I almost always think of my grandfather when I eat sushi. Not because he liked it, or ever tried it, or – now that I think about it – maybe even knew about it, but instead because I imagine he’d look at me calling rice, seaweed, and raw fish a meal, and declare that I must have gone a little crazy.
Today would have been my grandfather’s 97th birthday, which he missed by many years. He died of lung cancer when I was 12, in all likelihood because of the pipes he smoked, the ones that filled his house with a sweet vanilla warmth that still comforts me when I am fortunate enough to stumble across it. When he died, I declared in my adolescent anger that I would never smoke a cigarette, a promise I kept until the night of my senior prom, when I did all sorts of things I hadn’t anticipated.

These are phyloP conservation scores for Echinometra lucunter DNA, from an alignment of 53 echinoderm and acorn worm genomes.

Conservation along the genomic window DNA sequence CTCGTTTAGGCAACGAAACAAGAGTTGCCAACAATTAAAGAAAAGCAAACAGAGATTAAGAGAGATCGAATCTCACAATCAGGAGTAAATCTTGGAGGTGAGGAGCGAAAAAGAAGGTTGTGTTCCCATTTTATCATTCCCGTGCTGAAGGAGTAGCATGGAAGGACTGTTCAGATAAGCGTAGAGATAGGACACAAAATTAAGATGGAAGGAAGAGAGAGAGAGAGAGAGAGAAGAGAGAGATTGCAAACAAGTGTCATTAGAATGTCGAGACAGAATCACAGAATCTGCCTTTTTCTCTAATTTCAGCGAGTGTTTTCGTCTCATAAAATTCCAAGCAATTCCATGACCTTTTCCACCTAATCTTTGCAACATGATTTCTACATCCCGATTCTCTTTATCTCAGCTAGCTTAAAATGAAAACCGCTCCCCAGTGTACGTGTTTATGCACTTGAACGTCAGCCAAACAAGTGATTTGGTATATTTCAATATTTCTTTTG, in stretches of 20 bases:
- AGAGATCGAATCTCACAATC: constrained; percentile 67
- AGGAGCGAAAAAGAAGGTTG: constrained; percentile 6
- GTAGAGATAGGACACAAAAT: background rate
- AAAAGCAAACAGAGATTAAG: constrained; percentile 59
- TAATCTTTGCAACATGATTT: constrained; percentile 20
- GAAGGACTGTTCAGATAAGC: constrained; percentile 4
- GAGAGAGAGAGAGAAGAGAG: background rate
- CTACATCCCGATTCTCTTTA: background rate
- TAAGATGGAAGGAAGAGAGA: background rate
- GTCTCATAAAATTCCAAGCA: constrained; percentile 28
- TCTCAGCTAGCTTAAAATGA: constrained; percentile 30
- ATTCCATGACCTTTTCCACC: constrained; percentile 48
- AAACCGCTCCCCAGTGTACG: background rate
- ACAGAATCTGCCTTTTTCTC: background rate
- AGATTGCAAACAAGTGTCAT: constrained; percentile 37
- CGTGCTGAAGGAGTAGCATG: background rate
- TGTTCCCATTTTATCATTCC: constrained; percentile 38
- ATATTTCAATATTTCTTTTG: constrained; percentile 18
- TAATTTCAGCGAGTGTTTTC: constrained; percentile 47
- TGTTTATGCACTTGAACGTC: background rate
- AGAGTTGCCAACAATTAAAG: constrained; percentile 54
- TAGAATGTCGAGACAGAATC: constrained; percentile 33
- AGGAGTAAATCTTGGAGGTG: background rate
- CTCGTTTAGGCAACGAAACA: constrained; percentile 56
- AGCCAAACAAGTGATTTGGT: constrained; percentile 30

Occasionally I come across a picture taken the October day we buried Papa. In it, I’m standing next to my cool older cousin, trying to appear cool myself, ignorant of my false, 8th-grade insouciance. It was a clear day, the sky liberal with its blue, and I remember the shock that death could take a man who had always seemed unbreakably strong to me. He was the first grandparent to go, the first person I lost.
I think there’s no one like a grandfather, though now, as an adult myself, I realize what a narrow view of him I had. He worked on the railroad, seemed as invincible as a myth, and made incredible hamburgers. He was warm, loving, and kind, though I’ve heard disturbing stories of his intense distaste for cats. He quieted us, the grandchildren, when my grandmother took her daily nap, and kept guns in a locked safe in his brown-colored study, though I don’t know if he hunted.